Lehman Brothers and JPMorgan Securities analysts reviewed the outlook for net issuance for the remainder of the year in this week's research.  

Lehman's conclusion is a slowdown in the pace of monthly agency net issuance to around $35 billion to $40 billion from $50 billion.  Furthermore , of this amount, they project over 50% to be in GNMA paper (not counting the pick up from the Hope for Homeowners program).

JPMorgan's projections are similar at $30 to $40 billion range through the rest of the year, down from the $50 billion to $60 billion per month in the first half of the year.

Factors contributing to the lower supply include the higher agency g-fees, ongoing tightening in lending standards, reduced lending capacity, declining home prices, and weakening seasonals heading into the fall, analysts said. 

Lehman's report considered the components of agency net issuance in determining their outlook, which is broadly that new purchase originations, non-agency-to-agency refinancings, and agency-to-agency cash-out refis. 

Specifically, regarding the nonagency universe, analysts pointed out the bulk of it has little rate incentive to refinance - approximately 1% of the oustanding prime universe and 3% of the alt-A universe has at least a 50bps incentive to take out an agency loan, they estimate.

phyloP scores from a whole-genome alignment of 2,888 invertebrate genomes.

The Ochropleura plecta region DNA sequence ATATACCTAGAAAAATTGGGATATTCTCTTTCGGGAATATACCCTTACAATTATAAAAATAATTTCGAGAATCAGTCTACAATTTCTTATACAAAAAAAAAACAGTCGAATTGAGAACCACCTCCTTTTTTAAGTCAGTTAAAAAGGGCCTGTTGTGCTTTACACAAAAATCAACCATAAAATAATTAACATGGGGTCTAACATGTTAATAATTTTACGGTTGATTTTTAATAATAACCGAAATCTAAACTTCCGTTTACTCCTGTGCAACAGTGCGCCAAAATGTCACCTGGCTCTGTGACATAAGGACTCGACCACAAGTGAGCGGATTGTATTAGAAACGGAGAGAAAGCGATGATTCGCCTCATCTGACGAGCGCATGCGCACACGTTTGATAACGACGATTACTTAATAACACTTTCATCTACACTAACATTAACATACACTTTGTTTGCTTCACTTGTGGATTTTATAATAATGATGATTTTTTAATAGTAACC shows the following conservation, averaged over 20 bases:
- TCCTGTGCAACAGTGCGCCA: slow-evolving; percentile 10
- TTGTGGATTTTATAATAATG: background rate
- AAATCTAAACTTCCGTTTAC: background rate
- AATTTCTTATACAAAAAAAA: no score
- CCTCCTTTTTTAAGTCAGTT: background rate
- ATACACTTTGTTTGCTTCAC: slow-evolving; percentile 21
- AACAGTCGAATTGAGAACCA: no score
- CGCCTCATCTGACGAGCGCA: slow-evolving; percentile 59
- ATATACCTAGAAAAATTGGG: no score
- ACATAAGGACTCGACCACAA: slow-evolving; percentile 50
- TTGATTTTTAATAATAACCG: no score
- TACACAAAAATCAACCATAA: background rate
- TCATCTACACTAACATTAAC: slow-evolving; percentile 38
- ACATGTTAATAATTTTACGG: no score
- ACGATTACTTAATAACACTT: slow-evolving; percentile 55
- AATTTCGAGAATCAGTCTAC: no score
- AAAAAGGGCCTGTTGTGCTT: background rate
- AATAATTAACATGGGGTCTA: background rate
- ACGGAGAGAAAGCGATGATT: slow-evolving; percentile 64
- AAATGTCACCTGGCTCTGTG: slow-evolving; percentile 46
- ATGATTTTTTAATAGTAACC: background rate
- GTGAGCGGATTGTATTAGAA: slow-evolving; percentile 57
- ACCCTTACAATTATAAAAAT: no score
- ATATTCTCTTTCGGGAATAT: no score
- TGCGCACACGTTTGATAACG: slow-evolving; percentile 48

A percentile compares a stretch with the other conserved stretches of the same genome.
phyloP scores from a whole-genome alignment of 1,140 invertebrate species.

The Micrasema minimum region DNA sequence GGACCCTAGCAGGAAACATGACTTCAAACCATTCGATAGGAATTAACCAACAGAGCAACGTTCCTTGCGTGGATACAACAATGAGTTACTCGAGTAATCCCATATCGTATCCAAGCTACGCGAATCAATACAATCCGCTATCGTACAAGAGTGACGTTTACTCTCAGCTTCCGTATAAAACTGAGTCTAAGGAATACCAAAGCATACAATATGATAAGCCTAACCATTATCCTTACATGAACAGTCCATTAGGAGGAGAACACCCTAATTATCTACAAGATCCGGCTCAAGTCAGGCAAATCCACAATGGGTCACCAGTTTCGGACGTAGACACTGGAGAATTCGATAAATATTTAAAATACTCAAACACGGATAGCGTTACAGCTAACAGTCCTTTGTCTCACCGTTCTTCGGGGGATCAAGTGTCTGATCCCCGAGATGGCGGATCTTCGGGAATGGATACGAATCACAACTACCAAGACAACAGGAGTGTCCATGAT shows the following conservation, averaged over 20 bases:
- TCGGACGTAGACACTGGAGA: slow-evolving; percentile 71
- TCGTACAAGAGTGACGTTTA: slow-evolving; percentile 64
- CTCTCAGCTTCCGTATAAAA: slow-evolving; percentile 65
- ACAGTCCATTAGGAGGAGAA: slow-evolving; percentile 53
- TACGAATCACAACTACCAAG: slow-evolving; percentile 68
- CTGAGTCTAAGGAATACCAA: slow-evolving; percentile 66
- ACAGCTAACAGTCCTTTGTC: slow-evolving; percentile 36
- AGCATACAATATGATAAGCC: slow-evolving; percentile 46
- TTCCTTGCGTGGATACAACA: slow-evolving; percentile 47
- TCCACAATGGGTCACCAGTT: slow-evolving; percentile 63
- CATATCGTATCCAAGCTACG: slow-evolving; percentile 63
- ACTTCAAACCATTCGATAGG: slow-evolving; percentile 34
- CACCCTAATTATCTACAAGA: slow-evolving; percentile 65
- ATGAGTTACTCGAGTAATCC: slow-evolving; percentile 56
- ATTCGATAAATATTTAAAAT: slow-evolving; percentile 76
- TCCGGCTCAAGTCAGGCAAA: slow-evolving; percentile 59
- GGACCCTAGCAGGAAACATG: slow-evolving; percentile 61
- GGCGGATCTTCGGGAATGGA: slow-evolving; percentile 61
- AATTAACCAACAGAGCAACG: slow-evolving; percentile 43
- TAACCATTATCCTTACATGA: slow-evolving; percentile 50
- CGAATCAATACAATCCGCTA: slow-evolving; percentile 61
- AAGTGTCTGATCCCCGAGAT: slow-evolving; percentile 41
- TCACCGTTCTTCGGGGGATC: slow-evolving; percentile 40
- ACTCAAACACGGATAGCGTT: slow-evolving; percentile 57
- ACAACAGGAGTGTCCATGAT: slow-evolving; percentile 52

In the subprime space, however, there is at least 30% of that universe that has an incentive and can qualify. Lehman analysts expect, however, that this group of refinancers will choose an Federal Housing Administration loan versus a conventional. 

Assuming current rates, Lehman predicts annual nonagency-to-agency refinancing volumes of around $105 billion. Even if rates increase 50 basis points, they don't expect much decline in refinancing volumes. 

In new purchase originations, they calculate there are roughly $800 billion of annual purchase originations coming from the current level of sales in single-family existing homes and new home sales. They estimate 50% of these originations are going into the agency market.

So what does this all mean for MBS? JPMorgan analysts believe the lower supply should help alleviate some of the concerns regarding MBS sponsorship.

"We expect that a $25 billion to $30 billion falloff in supply will more than offset any weakness in agency portfolio growth or foreign purchases in the months ahead," analysts said. 

Meanwhile, Lehman believes the pickup in Ginnie issuance could overwhelm the current valuations of GNMA/FNMA swaps.  As a result, they "recommend an underweight to GN/conventional swaps in 5.5s and 6s to benefit from the pickup in GNMA issuance."

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